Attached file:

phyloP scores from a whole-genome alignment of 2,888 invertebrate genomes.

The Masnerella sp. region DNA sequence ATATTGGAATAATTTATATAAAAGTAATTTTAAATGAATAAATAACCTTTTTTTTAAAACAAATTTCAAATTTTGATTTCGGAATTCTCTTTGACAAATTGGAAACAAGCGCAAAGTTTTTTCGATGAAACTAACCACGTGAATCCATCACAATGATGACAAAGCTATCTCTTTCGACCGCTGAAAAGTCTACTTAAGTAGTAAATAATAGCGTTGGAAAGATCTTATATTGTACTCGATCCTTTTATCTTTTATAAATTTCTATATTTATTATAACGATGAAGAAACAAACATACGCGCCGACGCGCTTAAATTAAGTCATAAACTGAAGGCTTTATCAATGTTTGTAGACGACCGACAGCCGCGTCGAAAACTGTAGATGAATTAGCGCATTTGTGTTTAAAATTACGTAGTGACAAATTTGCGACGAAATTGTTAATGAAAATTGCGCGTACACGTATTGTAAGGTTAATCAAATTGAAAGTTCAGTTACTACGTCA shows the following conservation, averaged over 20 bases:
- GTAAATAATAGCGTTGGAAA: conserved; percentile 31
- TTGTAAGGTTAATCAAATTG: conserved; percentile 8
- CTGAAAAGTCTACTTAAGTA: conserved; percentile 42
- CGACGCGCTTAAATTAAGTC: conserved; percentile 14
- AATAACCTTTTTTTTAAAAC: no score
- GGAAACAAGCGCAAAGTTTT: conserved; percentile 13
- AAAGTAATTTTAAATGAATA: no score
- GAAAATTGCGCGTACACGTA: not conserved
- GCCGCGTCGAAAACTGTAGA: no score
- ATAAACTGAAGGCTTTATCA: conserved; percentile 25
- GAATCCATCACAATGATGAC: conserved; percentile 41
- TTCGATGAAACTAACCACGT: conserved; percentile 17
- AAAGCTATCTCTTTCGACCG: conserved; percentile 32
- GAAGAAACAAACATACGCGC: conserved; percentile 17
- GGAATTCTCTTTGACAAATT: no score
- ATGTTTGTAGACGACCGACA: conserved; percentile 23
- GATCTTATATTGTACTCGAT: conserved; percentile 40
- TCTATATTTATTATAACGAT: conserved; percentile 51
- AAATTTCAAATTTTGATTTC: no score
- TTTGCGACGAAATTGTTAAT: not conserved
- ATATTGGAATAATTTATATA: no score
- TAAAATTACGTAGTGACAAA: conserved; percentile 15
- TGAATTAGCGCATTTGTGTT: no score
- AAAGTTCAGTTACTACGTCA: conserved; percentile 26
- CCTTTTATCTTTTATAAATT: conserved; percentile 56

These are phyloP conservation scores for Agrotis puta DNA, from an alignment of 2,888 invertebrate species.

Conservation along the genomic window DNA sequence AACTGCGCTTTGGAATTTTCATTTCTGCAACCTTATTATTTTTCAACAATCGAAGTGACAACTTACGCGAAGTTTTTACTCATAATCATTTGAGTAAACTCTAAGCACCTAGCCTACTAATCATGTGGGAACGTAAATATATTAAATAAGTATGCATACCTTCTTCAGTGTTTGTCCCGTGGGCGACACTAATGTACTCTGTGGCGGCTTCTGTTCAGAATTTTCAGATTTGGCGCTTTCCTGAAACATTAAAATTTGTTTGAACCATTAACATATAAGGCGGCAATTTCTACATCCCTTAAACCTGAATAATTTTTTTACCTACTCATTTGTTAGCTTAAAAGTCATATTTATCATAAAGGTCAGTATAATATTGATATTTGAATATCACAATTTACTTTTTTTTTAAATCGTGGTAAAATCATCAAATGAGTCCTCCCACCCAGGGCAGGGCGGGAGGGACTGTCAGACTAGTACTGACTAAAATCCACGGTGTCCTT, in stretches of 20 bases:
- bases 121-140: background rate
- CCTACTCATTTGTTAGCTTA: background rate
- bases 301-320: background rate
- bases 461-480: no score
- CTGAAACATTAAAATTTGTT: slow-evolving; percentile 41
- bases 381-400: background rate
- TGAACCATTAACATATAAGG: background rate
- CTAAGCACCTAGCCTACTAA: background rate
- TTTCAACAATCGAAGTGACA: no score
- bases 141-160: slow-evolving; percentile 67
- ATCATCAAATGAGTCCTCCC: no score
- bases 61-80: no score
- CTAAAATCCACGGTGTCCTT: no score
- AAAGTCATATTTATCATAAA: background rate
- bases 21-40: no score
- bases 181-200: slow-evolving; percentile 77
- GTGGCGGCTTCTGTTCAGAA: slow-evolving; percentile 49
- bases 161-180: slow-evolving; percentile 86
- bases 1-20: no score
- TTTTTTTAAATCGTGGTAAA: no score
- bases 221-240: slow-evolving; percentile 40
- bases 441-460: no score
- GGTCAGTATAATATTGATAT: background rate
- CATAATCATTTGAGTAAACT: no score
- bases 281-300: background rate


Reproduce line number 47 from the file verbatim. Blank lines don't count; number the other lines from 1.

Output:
- bases 161-180: slow-evolving; percentile 86